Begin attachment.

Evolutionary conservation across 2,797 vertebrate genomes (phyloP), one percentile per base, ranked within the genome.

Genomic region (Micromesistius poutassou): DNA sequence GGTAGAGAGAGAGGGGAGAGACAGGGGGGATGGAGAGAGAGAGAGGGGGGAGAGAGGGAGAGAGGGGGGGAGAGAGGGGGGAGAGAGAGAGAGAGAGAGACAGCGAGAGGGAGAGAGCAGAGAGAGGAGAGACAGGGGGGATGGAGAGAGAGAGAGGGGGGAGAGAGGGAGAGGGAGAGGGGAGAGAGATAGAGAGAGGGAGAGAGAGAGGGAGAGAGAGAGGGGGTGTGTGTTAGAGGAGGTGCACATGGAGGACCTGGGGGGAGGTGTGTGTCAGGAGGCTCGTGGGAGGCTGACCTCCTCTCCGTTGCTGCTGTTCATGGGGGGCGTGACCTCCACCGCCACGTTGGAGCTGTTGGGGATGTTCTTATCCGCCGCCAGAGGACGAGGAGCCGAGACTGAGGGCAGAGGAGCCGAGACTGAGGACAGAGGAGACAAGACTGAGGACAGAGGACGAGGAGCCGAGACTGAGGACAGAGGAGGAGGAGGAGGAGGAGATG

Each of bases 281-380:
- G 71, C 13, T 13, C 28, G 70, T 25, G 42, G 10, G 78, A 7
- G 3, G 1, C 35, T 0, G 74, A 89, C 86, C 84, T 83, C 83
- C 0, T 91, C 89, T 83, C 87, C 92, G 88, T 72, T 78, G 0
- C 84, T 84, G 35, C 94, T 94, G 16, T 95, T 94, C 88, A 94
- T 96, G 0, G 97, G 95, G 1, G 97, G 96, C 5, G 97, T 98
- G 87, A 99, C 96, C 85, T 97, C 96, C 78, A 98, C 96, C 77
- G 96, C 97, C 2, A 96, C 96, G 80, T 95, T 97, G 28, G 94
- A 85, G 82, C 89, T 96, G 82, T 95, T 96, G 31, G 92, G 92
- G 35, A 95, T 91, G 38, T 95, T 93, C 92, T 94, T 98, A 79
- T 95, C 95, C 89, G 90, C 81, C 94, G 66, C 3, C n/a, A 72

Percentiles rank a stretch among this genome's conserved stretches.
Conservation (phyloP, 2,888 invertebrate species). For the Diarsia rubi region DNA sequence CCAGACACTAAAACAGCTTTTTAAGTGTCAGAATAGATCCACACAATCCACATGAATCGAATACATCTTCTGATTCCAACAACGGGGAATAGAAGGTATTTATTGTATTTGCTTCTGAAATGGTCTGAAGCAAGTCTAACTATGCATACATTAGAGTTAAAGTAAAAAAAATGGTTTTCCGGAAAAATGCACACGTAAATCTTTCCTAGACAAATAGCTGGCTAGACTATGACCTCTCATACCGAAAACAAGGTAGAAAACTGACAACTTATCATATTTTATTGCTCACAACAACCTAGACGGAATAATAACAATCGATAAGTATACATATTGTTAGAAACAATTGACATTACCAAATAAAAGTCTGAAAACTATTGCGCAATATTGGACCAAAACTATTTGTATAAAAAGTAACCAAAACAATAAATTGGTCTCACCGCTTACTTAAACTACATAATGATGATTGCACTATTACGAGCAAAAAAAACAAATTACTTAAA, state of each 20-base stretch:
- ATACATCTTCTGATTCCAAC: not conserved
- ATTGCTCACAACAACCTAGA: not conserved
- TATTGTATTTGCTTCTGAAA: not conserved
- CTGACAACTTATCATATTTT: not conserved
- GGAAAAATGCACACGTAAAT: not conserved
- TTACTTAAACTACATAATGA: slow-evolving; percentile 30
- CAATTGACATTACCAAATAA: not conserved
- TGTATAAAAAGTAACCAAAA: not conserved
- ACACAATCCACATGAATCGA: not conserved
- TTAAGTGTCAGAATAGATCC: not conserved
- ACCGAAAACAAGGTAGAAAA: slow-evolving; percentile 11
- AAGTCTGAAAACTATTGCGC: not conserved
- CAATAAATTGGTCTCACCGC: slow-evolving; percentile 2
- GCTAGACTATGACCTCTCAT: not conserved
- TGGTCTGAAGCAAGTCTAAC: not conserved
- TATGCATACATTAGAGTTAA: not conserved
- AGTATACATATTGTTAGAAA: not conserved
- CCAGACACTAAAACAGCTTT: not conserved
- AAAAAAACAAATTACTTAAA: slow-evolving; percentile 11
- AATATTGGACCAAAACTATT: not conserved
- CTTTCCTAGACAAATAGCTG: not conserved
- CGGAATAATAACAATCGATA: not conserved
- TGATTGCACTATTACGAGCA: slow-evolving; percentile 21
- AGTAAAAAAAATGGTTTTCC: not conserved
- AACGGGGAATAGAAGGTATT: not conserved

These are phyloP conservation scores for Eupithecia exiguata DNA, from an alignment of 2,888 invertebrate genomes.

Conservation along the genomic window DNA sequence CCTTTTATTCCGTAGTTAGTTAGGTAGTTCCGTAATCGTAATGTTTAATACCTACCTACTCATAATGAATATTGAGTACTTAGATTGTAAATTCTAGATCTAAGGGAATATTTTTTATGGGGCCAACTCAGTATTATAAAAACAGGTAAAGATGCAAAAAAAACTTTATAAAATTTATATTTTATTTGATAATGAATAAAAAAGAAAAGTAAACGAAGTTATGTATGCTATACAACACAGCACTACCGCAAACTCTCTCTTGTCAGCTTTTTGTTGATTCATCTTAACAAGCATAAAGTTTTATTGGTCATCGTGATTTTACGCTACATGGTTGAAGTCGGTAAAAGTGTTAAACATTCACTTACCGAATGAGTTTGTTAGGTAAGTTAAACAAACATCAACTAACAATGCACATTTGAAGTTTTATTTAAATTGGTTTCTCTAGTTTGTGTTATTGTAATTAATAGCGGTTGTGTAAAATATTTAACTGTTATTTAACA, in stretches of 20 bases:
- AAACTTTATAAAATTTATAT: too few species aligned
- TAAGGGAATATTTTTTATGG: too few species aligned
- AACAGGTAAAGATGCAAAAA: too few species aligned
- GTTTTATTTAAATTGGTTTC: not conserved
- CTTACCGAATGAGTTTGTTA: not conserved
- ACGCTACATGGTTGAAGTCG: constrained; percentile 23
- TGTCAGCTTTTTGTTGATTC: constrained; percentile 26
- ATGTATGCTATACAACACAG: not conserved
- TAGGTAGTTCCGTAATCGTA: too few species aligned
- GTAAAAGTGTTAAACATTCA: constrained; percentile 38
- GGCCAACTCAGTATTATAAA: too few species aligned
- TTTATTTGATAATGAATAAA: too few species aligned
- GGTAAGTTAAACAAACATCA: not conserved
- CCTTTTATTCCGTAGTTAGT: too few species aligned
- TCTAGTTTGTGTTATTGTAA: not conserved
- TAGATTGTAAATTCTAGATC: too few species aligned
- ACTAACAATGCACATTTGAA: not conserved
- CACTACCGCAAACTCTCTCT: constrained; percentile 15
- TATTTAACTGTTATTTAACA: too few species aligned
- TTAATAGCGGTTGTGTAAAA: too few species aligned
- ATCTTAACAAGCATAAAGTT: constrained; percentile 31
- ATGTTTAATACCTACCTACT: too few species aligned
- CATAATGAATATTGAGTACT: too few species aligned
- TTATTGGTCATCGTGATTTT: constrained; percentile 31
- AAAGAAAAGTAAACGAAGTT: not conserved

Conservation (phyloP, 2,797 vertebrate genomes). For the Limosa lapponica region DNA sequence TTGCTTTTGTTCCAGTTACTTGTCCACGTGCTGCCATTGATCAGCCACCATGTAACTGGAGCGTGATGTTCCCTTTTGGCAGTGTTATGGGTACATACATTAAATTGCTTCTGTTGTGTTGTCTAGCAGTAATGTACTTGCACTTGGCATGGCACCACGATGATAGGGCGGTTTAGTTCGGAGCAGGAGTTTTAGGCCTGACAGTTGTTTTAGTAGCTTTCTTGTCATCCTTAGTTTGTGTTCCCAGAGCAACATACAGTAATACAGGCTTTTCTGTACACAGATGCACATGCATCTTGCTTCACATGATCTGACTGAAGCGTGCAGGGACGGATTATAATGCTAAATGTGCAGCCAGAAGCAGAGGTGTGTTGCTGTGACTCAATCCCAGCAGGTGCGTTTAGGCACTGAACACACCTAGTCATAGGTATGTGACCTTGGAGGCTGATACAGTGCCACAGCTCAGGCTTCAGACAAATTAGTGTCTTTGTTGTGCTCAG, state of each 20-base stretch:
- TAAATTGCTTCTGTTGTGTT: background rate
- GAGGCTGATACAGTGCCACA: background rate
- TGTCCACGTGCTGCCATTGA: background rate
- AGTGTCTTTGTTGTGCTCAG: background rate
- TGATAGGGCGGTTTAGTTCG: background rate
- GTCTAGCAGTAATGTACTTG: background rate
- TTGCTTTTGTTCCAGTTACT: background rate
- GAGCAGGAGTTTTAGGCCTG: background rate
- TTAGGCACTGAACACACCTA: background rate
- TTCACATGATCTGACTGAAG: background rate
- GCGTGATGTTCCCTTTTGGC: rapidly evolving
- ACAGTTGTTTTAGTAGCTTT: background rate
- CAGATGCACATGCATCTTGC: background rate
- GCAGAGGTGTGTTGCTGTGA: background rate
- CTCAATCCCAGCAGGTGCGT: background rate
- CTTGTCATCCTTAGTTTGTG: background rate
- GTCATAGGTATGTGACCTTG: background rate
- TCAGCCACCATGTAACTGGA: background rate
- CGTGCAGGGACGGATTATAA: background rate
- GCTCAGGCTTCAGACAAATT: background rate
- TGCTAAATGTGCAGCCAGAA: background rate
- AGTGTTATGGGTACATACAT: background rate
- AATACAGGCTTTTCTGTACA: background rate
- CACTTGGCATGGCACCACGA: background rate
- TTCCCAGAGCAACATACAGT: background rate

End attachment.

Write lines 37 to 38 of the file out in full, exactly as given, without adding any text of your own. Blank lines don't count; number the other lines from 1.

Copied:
- CGGAATAATAACAATCGATA: not conserved
- TGATTGCACTATTACGAGCA: slow-evolving; percentile 21